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The last two decades have seen an explosive growth in the use of magnetic beads in Life Science, with sustained double figure sales increase all across the industry. The main driver of this success has been the use of magnetic beads as a solid phase on Chemiluminescence Immunoassays (CLIA) kits. Thanks to its easy automation, this technique has become the preferred choice for high throughput In Vitro Diagnostic.

The commercial success of CLIA analyzers has forced the IVD-kit manufacturers (and magnetic beads manufacturers) to ramp production for coping with the demand. The early strategy was to increase the number of lots by keeping them at the same volume and maintaining the same operational procedures. The problem with this approach, however, is that it needs a proportional increase of highly skilled workers. In addition to that, strict quality controls would be needed to ensure that each single lot falls within the acceptable range of functionality and yields. Producing 100 lots of 100 ml for getting a total of 10 L of magnetic bead suspension needs to prove that each single 100 ml lot is equivalent for guarantee that each single IVD-kit falls inside the accepted tolerances. The high costs of this approach force manufacturers to explore simpler and cost-effective ways to cope with the increasing demand.

Free guide: 7 Keys to Successfully Scaling-up Biomagnetic Separation Processes


The alternative approach is to keep the number of batches almost constant but increase the volume per batch. Increasing the lot volume allows companies to maintain labor and QC costs. If correctly implemented, the repercussion of labor and QC on the individual kits will decrease proportionally to the batch volume. However, in order to succeed, you will need in-lot consistency that makes every single aliquot (usually below 1 ml) compliant with the required tolerances. Scaling-up Magnetic Bead Separation Processes is not just simply using a bigger magnet. It is far more complicated. In this asrticle and the following ones we will provide you the best tips to make this process a less complicated one. 

Have a right start to Scale-up

Developing magnetic beads based products is a long process. For a diagnostic kit, a protein purification product or a new application, it’s necessary to select the right biomarker, the coating surface and the magnetic bead. These three aspects are usually checked with great detail while looking for the right characteristics and protocols. Unfortunately, many times, little attention is paid to the Magnetic Bead Separation process itself. In most cases, all the development is performed using the available small volume magnetic separator or, sometimes, just a small magnet.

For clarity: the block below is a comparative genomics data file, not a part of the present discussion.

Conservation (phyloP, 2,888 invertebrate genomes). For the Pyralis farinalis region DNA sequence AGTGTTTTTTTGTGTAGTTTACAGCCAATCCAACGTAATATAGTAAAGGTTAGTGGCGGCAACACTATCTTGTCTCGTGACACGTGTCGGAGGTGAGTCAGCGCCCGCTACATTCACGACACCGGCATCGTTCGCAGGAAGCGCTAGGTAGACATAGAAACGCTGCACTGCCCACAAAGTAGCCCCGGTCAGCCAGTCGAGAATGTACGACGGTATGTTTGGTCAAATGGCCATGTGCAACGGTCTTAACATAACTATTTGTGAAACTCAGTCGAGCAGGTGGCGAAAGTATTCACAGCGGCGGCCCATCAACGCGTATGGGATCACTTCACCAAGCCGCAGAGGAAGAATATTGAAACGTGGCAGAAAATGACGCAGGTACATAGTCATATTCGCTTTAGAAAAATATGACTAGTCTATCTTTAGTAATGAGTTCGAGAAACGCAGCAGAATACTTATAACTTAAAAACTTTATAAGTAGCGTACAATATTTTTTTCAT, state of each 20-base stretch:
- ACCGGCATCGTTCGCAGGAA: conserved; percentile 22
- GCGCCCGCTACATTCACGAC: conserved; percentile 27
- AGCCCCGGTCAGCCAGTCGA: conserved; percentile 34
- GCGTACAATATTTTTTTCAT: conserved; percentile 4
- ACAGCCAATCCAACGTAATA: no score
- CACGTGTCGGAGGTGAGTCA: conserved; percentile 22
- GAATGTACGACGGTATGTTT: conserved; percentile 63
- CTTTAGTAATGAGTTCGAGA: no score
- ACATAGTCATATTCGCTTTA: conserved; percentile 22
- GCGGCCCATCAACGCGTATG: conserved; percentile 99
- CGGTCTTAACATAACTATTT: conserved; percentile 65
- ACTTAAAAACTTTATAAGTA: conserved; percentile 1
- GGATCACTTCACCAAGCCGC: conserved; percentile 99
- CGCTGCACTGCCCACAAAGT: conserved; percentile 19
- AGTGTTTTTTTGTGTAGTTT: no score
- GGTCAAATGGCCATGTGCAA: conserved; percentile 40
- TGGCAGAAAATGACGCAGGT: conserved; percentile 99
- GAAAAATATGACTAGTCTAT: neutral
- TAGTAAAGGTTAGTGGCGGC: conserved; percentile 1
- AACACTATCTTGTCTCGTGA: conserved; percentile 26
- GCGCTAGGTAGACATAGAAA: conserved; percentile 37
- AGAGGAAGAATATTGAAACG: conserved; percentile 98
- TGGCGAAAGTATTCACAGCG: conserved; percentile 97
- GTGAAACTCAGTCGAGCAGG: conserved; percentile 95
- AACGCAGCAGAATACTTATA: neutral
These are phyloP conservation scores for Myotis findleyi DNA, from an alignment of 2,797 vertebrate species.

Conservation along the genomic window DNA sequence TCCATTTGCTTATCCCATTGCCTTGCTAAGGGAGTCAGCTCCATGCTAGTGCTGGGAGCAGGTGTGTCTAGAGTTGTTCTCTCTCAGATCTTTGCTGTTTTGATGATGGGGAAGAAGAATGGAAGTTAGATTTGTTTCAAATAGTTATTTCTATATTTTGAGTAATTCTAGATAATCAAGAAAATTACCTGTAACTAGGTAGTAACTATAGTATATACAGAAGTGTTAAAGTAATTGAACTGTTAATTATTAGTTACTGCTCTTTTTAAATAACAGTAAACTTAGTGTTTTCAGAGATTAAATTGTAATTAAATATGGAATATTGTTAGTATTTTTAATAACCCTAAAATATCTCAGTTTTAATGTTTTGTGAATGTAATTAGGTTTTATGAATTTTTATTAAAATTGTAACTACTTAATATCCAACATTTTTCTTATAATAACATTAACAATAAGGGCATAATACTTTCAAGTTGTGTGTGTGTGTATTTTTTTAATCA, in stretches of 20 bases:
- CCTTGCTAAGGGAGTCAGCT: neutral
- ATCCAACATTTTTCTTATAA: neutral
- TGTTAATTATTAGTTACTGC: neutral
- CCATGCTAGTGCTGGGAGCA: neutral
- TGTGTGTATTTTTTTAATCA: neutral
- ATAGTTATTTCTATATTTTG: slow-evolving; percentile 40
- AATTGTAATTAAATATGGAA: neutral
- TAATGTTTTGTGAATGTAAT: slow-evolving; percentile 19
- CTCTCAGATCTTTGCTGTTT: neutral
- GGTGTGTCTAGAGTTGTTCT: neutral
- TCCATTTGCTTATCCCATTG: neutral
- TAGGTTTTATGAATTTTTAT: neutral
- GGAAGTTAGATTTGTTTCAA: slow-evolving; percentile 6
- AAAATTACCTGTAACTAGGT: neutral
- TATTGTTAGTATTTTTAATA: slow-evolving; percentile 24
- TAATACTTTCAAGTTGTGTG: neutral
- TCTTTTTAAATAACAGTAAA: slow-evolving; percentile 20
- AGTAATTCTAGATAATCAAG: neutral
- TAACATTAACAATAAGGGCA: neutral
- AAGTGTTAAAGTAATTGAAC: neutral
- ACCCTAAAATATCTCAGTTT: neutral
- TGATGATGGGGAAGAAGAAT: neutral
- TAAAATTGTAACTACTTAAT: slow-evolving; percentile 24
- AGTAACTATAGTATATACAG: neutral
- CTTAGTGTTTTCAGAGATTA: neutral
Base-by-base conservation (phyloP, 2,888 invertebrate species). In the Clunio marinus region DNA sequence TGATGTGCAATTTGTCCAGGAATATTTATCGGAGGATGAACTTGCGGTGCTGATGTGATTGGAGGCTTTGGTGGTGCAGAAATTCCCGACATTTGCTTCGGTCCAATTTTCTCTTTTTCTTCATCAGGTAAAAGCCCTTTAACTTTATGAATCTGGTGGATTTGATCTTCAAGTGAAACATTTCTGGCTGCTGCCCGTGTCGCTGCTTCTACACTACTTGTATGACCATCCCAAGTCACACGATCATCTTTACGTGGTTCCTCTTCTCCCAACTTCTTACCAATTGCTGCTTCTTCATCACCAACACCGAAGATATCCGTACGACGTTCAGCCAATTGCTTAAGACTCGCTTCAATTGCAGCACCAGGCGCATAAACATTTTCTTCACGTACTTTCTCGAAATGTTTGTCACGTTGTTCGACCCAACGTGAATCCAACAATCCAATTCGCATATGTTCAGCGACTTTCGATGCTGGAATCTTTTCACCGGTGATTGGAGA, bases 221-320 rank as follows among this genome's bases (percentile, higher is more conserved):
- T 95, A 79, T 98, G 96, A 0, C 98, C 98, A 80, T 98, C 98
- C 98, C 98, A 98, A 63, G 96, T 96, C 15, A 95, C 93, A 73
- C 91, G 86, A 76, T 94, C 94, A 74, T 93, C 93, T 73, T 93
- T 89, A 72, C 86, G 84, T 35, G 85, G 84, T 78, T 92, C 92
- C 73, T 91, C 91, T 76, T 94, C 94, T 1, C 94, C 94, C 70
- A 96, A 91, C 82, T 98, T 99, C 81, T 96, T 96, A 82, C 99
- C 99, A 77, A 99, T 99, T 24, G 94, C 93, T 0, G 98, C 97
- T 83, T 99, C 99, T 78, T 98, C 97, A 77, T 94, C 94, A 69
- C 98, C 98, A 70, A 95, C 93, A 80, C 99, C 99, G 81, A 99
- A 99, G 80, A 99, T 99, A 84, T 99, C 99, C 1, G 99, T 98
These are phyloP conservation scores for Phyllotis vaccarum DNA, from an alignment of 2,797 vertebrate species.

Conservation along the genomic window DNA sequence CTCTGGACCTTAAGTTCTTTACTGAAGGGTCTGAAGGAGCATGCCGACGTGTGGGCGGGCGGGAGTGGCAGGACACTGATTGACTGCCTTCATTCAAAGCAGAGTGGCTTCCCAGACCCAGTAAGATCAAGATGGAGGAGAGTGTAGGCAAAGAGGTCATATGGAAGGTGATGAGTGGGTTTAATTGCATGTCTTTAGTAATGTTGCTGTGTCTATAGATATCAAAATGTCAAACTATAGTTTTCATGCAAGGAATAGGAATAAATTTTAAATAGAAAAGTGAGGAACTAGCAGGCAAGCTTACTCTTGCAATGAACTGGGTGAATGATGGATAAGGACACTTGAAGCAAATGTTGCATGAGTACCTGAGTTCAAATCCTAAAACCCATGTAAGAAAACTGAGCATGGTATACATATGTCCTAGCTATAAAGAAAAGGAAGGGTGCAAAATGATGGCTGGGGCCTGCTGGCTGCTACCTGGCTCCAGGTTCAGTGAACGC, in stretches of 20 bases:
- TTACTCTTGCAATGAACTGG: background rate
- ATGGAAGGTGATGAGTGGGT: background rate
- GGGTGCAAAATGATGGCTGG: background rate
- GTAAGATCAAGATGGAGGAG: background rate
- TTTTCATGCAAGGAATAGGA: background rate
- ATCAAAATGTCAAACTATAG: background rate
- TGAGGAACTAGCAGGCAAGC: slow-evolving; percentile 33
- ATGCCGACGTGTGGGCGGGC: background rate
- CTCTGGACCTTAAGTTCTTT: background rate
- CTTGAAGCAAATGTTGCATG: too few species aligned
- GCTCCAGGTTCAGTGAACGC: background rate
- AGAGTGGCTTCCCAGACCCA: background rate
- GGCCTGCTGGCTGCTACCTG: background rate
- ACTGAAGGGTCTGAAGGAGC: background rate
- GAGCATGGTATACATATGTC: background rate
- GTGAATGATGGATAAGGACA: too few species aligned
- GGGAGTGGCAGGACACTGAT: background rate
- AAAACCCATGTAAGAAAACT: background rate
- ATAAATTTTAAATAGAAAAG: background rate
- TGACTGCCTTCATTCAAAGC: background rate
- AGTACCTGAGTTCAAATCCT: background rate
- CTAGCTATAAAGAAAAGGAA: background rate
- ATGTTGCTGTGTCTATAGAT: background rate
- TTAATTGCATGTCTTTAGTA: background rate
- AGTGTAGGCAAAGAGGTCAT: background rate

If the development is smooth, the magnetic separators seem to be an unimportant issue. The problems usually appear when the volume of the experiments needs to be scaled up from the usual few milliliters to the tenths of liters. The results seem to be inconsistent when the scale changes, losses increase, attempts of using ‘bigger magnets’ lead to irreversible aggregation problems, and re-suspension becomes a nightmare. These problems are also present at the initial scale, but they tend to be attributed to the lack of performance of the biomarker or the magnetic bead.

The truth is that, in many cases, the problem is on the magnetic separator itself. Developers have paid great attention to specify the characteristics of the antibody/protein, bead size and magnetic content, surface properties, temperature and composition of the incubation buffer. But not to the Magnetic Bead Separation process itself. In most of the cases, the only specified parameter for the process is the separation time for the specific device used.

The right start is to understand the Magnetic Bead Separation process itself (as we did with all the other materials and methods used during the development), then fix the parameters governing it. This way, we will be able to specify the separation conditions, evaluate different values of the magnetic force and objectively validate Magnetic Bead Separation process.

How to Monitor Scaling-up Process

Successfully scaling-up Magnetic Bead Separation processes relies on determining the right working conditions. Having a constant magnetic force in the whole working volume guarantees the in-lot consistency, but manufacturing also needs to guarantee the lot-to-lot consistency.

The consistency of a lot is usually determined at the end of the manufacturing process, checking the functional properties of the product, as it can be the RLU in CLIA kits.